The visible presence of hyperpigmentation on the skin can be highly distressing for some people. Getting rid of the uneven pigmentation may impact their self-esteem and quality of life as a whole. They may feel ashamed of their appearance, less willing to participate in social activities, and frustrated in their attempts to treat the hyperpigmentation.
The good news is that depending on the type of hyperpigmentation, certain conditions are not only preventable to a large extent but also reversible and concealable. There are also ways to accomplish this with naturally-derived ingredients!
Here, we answer 5 questions you may have about hyperpigmentation and its causes. Looking for natural ingredients in skincare products can help address related skin concerns.
1. First of all – what is hyperpigmentation?
The term ‘hyperpigmentation’ refers to when certain spots on one’s skin are darker than the surrounding areas of skin, resulting in an uneven skin tone. These spots can be of varying sizes and degrees of darkening.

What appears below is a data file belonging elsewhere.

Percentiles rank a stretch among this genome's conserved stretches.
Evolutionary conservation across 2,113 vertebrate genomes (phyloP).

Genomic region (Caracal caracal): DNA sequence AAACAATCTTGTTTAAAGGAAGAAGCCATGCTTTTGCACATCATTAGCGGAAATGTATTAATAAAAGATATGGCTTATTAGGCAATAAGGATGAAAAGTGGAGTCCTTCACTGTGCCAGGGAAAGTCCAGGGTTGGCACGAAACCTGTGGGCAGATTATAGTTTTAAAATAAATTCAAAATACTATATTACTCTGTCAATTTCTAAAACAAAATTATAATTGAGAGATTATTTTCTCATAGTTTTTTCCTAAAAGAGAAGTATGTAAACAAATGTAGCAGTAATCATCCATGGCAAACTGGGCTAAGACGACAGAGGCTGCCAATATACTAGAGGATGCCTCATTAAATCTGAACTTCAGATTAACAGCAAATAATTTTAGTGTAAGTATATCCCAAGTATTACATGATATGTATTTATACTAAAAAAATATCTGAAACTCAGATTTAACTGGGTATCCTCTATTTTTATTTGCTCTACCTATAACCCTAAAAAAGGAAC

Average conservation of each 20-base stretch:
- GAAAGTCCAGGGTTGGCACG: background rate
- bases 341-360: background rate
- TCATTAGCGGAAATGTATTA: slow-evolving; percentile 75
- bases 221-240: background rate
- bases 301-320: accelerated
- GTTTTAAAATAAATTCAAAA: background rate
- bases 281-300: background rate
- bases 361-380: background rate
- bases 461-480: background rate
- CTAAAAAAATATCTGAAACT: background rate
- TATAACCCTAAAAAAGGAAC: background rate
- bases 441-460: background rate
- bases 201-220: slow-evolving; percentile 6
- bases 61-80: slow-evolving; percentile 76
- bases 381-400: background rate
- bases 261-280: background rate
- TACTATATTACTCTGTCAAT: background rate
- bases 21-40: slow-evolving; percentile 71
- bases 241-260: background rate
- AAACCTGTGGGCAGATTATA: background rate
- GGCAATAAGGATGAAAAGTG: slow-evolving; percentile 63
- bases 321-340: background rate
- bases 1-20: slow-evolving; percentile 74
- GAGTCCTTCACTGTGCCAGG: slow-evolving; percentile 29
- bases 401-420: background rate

Types of hyperpigmentation
There are several types of hyperpigmentation, which all have different appearances and causes. Some examples of hyperpigmentation types are melasma, freckles, and age spots.
Different types of hyperpigmentation are visually distinguishable. But it is crucial to note that certain types elicit different responses to various treatments. Some treatments may prove to be effective for freckles and not melasma, and vice versa. Therefore, it’s critical to be aware of the type of hyperpigmentation you have. This is so that you receive the right treatment best suited for your skin condition.
2. What are the causes of hyperpigmentation?
Hyperpigmentation is generally caused by the excessive production of melanin, a natural pigment found on the skin. There are many potential triggers for hyperpigmentation in the skin.
One of the key risk factors is exposure to ultraviolet (UV) rays from the sun. This exposure varies according to factors such as one’s occupation, physical activities, and the environment. High levels of air pollution in the environment can lead to a higher risk of developing hyperpigmentation. This can trigger hyperpigmentation conditions such as melasma.
A person’s diet also plays an important role in the formation of hyperpigmentation. Several studies have linked deficiencies in dietary Vitamin B12 to an increased risk of skin hyperpigmentation. Certain diets, such as a vegetarian diet, can lead to a deficiency in Vitamin B12.